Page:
• Are school staff entitled to disclose their terms and conditions including pay to each other?

    Yes, they are.  The Equality and Human Rights Commission’s (EHRC) Employment Code provides that ‘pay secrecy clauses’ or ‘gagging clauses’ which seek to prevent or restrict workers from making or seeking a ‘relevant pay disclosure’ are unenforceable by virtue of s77 of the Equality Act 2010.  A relevant pay disclosure is any disclosure sought or made for the purpose of finding out whether – or to what extent- any pay differences are related to a protected characteristic (namely, age, disability, gender reassignment, marriage and civil partnership, race, religion and belief, sex, sexual orientation). 

  • Am I entitled to disclose my terms and conditions including pay to my NEU representative?

    Yes, a relevant pay disclosure may be made to anyone, including a trade union representative, or requested from a colleague or former colleague. Any action taken by an employer against a worker who makes such a disclosure, or who receives information as a result, may amount to victimisation.  Contact the Union immediately if any action is taken against you for seeking or disclosing information about your terms and conditions of employment.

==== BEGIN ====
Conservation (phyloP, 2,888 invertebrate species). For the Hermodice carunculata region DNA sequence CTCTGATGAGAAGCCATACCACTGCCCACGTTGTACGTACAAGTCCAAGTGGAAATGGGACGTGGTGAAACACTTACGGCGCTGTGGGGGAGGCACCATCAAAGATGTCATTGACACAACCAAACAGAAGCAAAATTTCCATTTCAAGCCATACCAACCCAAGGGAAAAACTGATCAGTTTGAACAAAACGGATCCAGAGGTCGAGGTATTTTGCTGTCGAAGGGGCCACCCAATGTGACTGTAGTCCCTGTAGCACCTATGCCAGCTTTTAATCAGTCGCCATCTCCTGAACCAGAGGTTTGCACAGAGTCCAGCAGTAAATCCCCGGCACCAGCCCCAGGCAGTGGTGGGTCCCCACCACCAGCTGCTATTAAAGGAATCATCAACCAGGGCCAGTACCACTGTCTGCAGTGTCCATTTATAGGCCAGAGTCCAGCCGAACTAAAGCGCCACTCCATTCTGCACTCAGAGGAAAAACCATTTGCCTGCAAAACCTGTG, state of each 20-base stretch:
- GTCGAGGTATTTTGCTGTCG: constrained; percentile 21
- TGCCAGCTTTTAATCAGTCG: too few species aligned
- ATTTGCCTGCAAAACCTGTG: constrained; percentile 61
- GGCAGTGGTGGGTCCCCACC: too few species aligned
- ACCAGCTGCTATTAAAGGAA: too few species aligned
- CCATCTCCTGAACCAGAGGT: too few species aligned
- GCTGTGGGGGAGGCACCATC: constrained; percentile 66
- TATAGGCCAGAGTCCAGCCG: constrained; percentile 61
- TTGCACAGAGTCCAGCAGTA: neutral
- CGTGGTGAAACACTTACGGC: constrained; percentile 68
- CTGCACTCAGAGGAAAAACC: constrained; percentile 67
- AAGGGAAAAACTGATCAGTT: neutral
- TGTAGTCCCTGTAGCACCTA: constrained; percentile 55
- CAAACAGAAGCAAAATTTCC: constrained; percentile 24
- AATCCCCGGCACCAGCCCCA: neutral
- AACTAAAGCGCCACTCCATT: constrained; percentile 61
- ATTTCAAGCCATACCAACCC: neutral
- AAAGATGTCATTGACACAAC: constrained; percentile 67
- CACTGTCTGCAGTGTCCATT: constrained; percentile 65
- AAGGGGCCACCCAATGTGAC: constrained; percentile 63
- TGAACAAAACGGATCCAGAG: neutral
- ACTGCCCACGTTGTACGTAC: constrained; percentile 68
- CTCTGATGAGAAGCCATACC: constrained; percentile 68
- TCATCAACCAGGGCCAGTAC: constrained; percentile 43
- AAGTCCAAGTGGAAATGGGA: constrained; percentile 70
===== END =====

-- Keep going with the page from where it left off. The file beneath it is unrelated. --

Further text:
• Can academies enforce contractual terms that prohibit discussion or disclosure of pay?

    No, they cannot do so lawfully.  See the FAQs above. 

  • I am a part time teacher, am I entitled to receive a TLR payment?

    Yes. A part time teacher can meet all the criteria for TLR and therefore, is entitled to receive a TLR payment.  As a part time teacher, your TLR payment is paid proportionately to your part time hours except for TLR 3.

  • What happens to a TLR payment in the case of a job share arrangement?

    If you are job sharing and your post attracts a TLR allowance in the staffing structure, both teachers undertaking the job share will each receive a proportion of the TLR payment.  Therefore, if both teachers are doing 0.5 of a job- share, they will both receive half the payment.

  • The value of my TLR is less than colleagues with a similar level of responsibility, what can I do about this?

    You should ask for an explanation as similar weighted/sized jobs should attract the same level of TLR payment.

Further information on pay issues can be found on the NEU website at this link